• Be attentive. The golden rule also applies to charging electric vehicles. You will encounter times when an electric car camps all day at a charging point or parks a fuel-guzzling car at a plug-in point. Remember that people are equally fallible at gas stations. So don’t expect perfection, because you drive an EV.
  • Never disconnect a neighbor. An essential bit of EV etiquette: resist disconnecting from another vehicle. Would you walk up to someone who is filling up with gas and remove the jet because you are in a hurry? Tempting as it may be, never unplug a vehicle, even if the owner misuses a charging point. Our best advice is to grit your teeth and find an alternative.
  • Spread some positive EV karma. When using apps like PlugShare or Electrify America, warn other EV owners about any pros and cons with the charging stations you visit. This can alert other drivers to stationary failures, charging rates, and even what amenities are available in a particular location. Prepay to other EV drivers works best for everyone on the road.
  • Track your progress. Smartphone apps are a great means of tracking your real-time charging progress. This is offered through smartphone apps from EV charging networks such as ChargePoint, EVgo and Electrify America. You can also use the apps designed by car manufacturers for their specific EV models. With a few taps on your smartphone screen, you can see if your EV is ready to drive, or if it needs extra charging time.
  • Please consider not topping up. Did you know that the closer your EV’s battery gets to a 100% charge, the slower it takes to get those last few dashes or percentage points of energy? It’s true. This applies to all charging levels, including Level 3 DC fast chargers. Unless you really need every ounce of range in your car, consider unplugging your electric car if it has an acceptable charge level for your immediate driving needs.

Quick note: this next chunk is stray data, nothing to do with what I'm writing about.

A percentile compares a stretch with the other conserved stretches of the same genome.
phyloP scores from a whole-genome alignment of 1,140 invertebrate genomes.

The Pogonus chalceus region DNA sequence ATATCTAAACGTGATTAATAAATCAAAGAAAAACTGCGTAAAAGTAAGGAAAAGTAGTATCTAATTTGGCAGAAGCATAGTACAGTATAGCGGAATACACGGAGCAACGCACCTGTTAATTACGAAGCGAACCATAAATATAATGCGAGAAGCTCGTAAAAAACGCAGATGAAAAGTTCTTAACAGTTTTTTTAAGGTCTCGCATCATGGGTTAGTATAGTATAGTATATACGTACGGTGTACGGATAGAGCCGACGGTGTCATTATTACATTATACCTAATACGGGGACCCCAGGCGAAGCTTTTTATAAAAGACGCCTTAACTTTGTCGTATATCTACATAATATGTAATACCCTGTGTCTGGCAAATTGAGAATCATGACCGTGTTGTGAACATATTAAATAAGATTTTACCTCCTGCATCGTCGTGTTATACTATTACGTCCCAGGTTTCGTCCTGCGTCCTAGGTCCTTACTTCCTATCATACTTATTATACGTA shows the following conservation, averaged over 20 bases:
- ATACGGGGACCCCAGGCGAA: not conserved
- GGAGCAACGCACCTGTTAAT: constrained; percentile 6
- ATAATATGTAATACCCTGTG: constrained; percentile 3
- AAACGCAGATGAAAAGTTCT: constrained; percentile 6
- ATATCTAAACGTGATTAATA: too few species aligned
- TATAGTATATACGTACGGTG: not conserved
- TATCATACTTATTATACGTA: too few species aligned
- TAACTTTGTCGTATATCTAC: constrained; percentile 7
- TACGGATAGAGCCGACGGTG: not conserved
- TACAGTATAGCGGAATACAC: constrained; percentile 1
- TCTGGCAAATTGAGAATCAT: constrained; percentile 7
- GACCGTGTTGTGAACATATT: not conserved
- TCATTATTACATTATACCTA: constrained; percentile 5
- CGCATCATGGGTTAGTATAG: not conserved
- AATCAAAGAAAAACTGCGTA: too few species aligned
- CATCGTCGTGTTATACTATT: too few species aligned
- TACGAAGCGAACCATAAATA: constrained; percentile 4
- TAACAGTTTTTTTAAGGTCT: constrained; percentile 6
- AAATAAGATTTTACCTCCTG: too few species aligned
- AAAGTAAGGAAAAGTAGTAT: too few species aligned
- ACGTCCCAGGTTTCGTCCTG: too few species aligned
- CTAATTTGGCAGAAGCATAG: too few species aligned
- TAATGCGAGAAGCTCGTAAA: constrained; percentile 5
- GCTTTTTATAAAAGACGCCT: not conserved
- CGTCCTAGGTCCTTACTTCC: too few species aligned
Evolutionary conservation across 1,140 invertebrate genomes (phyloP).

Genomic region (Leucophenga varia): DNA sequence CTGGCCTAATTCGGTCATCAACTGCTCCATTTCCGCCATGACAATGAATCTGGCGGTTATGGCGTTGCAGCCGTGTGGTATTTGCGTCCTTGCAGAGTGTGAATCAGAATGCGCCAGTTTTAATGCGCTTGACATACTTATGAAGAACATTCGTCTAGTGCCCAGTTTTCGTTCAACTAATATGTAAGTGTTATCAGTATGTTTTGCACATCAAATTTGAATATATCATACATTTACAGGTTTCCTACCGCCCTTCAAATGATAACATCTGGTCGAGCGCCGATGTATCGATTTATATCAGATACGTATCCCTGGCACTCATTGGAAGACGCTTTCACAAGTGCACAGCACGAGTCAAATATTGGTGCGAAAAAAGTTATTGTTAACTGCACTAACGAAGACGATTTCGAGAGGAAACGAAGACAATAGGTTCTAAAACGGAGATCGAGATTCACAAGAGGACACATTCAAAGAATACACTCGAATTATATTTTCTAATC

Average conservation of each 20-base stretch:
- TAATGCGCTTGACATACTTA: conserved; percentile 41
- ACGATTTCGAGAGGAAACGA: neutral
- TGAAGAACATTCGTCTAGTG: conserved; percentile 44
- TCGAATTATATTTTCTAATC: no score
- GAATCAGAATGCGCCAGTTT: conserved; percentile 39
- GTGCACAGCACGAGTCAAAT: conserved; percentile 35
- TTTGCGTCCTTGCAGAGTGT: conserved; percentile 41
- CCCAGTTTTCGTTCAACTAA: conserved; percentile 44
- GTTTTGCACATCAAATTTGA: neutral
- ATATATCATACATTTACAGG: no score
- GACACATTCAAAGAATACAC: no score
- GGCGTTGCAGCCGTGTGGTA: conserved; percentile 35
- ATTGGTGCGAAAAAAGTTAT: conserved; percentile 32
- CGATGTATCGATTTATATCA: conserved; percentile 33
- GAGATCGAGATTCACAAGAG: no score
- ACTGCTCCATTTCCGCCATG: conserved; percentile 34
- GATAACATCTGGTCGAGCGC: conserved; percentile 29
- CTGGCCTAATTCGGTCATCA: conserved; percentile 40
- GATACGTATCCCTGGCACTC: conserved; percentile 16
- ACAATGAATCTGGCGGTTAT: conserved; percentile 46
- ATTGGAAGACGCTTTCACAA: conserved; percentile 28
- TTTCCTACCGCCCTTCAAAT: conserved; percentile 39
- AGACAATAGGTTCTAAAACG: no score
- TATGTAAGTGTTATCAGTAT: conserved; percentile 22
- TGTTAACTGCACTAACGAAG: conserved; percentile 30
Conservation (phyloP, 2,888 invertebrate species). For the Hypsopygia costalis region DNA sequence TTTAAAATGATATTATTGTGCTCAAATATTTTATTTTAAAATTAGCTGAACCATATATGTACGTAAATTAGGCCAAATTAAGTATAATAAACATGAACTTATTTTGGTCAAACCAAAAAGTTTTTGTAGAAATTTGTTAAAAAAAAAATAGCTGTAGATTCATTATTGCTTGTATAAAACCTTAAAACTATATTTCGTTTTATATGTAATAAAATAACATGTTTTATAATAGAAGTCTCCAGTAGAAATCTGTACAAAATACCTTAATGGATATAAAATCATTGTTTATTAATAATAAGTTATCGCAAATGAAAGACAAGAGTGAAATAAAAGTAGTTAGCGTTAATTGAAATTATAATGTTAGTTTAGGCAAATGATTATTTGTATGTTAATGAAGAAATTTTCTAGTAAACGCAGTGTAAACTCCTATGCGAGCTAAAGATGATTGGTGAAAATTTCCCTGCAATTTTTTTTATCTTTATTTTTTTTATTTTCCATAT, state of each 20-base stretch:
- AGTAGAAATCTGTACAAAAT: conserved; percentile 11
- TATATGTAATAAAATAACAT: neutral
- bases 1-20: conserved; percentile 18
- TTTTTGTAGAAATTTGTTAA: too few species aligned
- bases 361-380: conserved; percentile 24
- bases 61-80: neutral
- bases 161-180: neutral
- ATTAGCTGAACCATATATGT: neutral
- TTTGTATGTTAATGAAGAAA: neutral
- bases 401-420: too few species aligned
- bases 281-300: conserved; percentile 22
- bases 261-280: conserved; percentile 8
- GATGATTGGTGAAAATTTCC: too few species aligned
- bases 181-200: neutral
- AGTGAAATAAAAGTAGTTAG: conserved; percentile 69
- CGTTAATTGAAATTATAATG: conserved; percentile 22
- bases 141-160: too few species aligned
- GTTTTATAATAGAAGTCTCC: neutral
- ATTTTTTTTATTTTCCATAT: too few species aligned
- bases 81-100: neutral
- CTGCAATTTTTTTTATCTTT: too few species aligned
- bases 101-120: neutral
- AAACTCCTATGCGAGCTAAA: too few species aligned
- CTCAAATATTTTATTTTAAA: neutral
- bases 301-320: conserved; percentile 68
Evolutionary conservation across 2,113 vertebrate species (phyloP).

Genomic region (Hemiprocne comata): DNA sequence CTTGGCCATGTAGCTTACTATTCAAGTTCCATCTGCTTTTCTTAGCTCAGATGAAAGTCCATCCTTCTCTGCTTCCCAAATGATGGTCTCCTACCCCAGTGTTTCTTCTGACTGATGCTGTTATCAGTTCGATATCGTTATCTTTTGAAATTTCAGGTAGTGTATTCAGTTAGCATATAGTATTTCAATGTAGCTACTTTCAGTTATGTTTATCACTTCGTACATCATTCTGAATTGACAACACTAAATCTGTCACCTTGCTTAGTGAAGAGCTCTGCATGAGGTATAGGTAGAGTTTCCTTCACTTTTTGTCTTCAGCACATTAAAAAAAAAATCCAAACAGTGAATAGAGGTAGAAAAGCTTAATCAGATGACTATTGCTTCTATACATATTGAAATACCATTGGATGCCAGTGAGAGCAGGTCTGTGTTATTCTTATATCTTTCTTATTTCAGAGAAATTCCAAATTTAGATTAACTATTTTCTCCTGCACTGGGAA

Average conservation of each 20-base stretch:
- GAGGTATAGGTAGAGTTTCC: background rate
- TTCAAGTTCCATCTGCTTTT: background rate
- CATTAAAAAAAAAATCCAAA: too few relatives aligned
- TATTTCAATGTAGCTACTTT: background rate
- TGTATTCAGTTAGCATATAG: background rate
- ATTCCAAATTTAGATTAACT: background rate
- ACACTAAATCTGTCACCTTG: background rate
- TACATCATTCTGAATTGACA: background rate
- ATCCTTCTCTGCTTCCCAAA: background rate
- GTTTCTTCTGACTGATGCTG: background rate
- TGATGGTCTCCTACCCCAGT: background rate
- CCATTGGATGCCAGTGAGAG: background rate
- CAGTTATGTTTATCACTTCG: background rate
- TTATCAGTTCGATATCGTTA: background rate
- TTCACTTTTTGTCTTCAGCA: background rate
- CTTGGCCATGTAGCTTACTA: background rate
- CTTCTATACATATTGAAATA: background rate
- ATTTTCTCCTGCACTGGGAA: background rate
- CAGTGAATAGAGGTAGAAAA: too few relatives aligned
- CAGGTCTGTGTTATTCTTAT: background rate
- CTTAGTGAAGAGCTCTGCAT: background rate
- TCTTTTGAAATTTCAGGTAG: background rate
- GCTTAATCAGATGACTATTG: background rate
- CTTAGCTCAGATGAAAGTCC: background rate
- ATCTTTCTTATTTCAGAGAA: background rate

• Leave a note. Many of us have to part with our EVs while charging. That’s perfectly acceptable. But if the charging station is buzzing with electric cars, it might be a good idea to leave a note that you’ve made a quick pit stop and won’t be camping for too long.
  • Only emergencies. If for some reason your EV’s battery is running low and you have nowhere to go, leave a friendly note explaining the situation if you absolutely must unplug another vehicle and can’t explain it in person. Nobody likes to unplug. But emergencies happen.

Read related EV charging stories

FAQ

What should I do if a gas truck is parked in an EV charging parking space?

If a station attendant is available, it is easiest to alert them to the situation. They may be able to have the offender dragged or fined. Otherwise, your choices will likely be limited to leaving a note on the windshield of the guilty vehicle, preferably one politely indicating that the specified spot is for EV charging.

How do I know how long an electric car has to charge in public if it’s not mine?

Charging stations vary. But there’s likely to be a digital readout on the charger that shows the EV’s current charge level and the time it takes to charge. Many electric cars also have a visible lighting system with glowing blue or green bars that flash or glow continuously while charging. These can be visible through the windshield or at the plug-in port itself.

How do I know where the line is for public EV chargers?

Chances are it’s obvious if someone is waiting for you at an electric car charger. Be aware of your surroundings and don’t be afraid to ask a fellow electric car driver where the line starts or if it is there.